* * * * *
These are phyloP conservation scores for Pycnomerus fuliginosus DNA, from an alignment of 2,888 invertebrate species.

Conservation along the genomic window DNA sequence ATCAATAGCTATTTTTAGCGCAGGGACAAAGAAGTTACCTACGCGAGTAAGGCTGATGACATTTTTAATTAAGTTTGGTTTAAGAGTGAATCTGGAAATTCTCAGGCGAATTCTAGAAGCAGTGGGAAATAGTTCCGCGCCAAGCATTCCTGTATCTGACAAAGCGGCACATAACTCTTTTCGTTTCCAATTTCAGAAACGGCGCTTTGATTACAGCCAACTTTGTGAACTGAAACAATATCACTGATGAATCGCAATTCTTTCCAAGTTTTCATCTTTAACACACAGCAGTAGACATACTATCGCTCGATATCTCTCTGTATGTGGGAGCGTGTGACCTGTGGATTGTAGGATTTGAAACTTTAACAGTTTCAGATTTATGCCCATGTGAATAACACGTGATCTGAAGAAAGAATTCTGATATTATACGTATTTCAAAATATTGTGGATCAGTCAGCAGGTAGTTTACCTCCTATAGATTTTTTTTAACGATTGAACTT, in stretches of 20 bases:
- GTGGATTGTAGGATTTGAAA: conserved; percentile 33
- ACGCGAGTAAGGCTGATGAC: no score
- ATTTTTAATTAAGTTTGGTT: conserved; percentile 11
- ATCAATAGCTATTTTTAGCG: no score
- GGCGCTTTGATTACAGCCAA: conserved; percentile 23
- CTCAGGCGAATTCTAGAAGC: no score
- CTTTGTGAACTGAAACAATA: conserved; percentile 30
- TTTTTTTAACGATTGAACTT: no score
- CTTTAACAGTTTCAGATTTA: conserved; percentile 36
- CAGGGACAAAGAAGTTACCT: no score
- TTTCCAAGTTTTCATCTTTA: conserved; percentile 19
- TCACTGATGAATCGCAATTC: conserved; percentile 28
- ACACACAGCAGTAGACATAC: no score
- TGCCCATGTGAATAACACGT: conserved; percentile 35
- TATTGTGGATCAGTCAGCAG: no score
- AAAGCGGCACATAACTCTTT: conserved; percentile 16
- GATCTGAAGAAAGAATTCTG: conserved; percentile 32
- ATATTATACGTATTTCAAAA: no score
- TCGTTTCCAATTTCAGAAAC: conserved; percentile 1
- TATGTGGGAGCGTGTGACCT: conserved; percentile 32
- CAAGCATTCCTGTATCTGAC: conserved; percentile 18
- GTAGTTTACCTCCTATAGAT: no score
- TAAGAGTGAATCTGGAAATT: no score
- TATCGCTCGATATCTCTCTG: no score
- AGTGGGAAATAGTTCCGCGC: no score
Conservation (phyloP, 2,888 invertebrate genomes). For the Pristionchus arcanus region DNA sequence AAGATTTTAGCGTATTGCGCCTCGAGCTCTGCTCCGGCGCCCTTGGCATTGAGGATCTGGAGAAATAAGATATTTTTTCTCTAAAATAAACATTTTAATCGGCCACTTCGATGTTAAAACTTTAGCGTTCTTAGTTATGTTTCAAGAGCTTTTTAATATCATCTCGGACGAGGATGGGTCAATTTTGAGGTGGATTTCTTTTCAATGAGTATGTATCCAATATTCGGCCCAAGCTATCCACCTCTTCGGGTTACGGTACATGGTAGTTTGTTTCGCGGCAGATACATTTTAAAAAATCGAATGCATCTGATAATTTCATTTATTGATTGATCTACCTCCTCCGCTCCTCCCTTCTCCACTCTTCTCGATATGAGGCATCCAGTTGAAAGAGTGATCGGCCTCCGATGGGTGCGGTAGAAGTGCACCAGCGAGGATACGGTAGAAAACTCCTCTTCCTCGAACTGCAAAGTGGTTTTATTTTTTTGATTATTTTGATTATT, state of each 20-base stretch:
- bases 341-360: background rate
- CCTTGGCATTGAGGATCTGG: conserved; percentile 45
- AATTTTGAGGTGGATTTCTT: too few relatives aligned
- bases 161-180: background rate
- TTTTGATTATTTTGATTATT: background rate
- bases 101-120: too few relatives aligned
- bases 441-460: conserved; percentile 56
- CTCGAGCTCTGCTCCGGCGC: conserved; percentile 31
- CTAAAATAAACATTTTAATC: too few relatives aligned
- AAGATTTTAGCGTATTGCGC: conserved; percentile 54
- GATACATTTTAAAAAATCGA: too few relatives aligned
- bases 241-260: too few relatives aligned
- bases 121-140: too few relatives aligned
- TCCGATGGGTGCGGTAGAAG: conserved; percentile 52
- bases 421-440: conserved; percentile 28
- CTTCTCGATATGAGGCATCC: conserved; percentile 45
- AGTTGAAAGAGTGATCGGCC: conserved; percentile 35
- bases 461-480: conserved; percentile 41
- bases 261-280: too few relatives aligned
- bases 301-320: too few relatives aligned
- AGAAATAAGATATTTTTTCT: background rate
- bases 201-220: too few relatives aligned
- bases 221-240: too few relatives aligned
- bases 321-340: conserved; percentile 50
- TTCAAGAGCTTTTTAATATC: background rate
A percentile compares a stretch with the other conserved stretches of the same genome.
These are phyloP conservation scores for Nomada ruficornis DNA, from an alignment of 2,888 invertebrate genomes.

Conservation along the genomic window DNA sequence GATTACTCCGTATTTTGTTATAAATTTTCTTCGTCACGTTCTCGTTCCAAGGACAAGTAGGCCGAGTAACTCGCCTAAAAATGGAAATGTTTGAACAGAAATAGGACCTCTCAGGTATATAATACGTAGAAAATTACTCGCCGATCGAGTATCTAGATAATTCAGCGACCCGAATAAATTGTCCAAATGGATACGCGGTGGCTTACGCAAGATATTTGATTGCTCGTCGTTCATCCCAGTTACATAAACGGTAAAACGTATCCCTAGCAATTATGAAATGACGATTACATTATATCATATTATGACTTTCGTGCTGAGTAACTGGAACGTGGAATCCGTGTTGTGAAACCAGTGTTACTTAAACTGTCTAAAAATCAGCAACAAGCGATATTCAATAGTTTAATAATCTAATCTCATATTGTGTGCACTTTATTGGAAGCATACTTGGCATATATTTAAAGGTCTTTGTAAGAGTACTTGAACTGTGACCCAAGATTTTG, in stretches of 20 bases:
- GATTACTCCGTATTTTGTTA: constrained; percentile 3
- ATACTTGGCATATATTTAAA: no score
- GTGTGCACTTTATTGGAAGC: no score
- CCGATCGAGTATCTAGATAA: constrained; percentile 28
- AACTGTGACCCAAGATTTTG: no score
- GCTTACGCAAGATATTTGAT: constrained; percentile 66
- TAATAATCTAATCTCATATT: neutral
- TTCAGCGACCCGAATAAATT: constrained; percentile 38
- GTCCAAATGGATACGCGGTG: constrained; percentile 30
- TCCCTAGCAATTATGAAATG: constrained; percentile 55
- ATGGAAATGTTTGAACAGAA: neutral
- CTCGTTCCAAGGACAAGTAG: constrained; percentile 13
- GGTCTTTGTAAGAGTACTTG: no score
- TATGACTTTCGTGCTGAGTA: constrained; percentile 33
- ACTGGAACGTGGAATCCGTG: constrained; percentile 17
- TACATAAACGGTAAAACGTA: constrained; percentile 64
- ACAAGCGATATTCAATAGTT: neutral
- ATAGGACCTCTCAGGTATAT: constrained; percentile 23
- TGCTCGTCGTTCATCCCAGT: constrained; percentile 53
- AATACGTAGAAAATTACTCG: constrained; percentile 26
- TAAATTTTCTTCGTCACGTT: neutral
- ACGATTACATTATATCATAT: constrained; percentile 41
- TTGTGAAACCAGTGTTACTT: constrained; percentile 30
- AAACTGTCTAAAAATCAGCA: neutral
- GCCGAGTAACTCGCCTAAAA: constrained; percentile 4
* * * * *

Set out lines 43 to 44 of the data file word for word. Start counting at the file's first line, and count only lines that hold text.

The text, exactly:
- bases 421-440: conserved; percentile 28
- CTTCTCGATATGAGGCATCC: conserved; percentile 45